Strawberry Fool

Strawberries mark the beginning of a long and fruitful (I had to go there!) season of berries in Portland.  Though we had a mediocre year of strawberries due to some serious gloomy weather in May and June, I still managed to beat my personal record of last year’s strawberry haul.

Since getting our chest freezer, my husband Dave and I have become obsessed with filling that freezer with as many pounds of berries as possible so that we can access frozen sunshine and sugar in January.  Last year we picked a respectable 27 pounds of strawberries and froze 16 pounds.  This year we picked 45 pounds and froze 27 of those.  Woohoo!

There are days I wonder what the hell we’re going to do with that much strawberry but I didn’t have much trouble using last year’s bounty.  It took a minute to get going and after some hesitation, we used them for:

Strawberry lemonade
Yogurt parfaits
Rhubarb Strawberry Oat Bars
Strawberry Mousse

The strawberry mousse was my favorite use of them.  The recipe is from The Enchanted Broccoli Forest by Molly Katzen.  The original recipe title is “Fresh Strawberry Mousse” but if you use amazing strawberries like the Hood varietals we pick, it’ll be awesome with frozen berries too.  I remember my mother making this recipe for a potluck years and years ago when we lived in a tiny little South-eastern Oregon town.  I was thrilled at the prospect of sugar in the form of cream and berries but I also recall the color was nothing like what I made this past March for a birthday potluck.  In the high desert town we lived in, strawberries were shipped in and made a pale pink mousse.  The local Hoods make a vivid pink dessert.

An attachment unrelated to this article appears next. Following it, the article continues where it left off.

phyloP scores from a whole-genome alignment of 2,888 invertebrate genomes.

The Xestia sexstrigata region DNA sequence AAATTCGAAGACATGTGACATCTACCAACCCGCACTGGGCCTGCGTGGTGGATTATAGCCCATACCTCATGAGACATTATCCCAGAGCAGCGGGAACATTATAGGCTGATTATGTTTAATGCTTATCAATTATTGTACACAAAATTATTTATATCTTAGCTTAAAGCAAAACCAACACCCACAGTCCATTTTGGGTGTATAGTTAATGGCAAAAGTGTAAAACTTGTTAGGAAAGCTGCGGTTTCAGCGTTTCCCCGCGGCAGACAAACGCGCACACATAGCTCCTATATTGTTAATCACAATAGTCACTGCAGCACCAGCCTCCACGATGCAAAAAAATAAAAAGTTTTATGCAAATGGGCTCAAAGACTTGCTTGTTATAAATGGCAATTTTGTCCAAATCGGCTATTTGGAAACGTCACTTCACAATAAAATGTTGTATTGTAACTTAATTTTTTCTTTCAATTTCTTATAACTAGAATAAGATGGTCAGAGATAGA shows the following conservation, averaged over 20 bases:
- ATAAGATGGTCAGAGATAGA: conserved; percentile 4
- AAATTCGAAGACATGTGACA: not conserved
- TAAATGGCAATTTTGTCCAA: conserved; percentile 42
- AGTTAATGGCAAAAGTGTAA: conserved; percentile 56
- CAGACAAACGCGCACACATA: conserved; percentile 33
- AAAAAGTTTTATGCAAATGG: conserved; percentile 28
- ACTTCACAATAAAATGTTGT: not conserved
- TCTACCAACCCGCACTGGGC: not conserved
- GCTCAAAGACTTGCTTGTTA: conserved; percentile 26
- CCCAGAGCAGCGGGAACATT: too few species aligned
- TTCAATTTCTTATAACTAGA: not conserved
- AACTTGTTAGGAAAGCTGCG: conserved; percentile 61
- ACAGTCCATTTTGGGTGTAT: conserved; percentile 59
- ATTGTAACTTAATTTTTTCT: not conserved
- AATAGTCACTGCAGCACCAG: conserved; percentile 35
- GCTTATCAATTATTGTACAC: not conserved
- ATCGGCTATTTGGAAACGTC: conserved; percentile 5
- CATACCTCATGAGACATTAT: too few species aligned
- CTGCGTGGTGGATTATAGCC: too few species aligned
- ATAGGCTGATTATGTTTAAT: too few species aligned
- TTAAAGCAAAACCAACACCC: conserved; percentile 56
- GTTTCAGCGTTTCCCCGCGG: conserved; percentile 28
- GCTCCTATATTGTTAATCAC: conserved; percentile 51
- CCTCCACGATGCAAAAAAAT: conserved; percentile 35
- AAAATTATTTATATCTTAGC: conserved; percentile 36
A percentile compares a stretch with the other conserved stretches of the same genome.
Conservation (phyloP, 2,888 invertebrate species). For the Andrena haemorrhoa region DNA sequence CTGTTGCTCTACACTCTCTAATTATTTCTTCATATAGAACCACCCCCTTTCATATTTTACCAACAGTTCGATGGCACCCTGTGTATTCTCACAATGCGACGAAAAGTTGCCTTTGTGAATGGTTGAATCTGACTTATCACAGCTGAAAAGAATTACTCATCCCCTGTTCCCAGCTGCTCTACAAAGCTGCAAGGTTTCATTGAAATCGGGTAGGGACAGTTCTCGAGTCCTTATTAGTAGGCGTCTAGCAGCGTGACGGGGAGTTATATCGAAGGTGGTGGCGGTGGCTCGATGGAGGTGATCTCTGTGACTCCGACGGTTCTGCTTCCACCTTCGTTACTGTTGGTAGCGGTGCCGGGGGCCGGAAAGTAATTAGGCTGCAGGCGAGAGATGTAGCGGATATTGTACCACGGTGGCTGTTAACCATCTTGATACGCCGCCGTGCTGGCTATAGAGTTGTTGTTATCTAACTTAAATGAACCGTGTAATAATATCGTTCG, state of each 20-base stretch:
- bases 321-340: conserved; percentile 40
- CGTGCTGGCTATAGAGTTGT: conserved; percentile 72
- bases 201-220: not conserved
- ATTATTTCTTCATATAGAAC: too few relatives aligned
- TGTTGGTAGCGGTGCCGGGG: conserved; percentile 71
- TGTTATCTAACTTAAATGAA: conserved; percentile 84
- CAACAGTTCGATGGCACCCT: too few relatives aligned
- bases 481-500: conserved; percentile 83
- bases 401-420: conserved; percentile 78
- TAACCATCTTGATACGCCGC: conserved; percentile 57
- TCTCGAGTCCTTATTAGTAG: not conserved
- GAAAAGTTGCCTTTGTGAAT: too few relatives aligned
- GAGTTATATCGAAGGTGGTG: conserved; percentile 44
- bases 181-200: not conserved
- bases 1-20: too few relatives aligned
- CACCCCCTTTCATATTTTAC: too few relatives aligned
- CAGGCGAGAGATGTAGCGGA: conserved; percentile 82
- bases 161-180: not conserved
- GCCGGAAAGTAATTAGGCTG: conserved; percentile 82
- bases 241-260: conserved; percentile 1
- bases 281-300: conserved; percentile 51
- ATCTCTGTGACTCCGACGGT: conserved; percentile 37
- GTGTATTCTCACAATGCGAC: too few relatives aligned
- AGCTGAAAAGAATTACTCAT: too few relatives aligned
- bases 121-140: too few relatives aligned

Hood Strawberry Mousse
4 cups Hood variety strawberries (defrosted if frozen and whole is fine)
6 Tablespoons cornstarch
2/3 cup sugar
1/2 cup fresh Meyer lemon juice (regular fresh lemon juice will work but if you can get Meyer – use it!)
1 teaspoon grated Meyer lemon peel
1/2 pint heavy cream, whipped

Place strawberries in a medium saucepan.  Heat until hot (if using fresh, 5 to 8 minutes until soupy).  Transfer to a bowl and set aside.

In the same saucepan without washing it, combine the cornstarch, sugar and lemon juice and whisk until uniform.

Pour the still hot strawberries into the pan of sugar/cornstarch mixture.  While stirring constantly, return the pan to the stove and cook over medium heat until the mixture thickens (about 5 minutes).  Remove from heat and add the lemon rind.

Cool the mixture to room temperature and puree in a blender until smooth.  Chill the mixture.  Fold into the whipped cream and serve.

P.S. – I haven’t tried it yet, but I’m convinced you could make a dairy-free version of this using whipped coconut cream.  I hope to try it out and see how it works.

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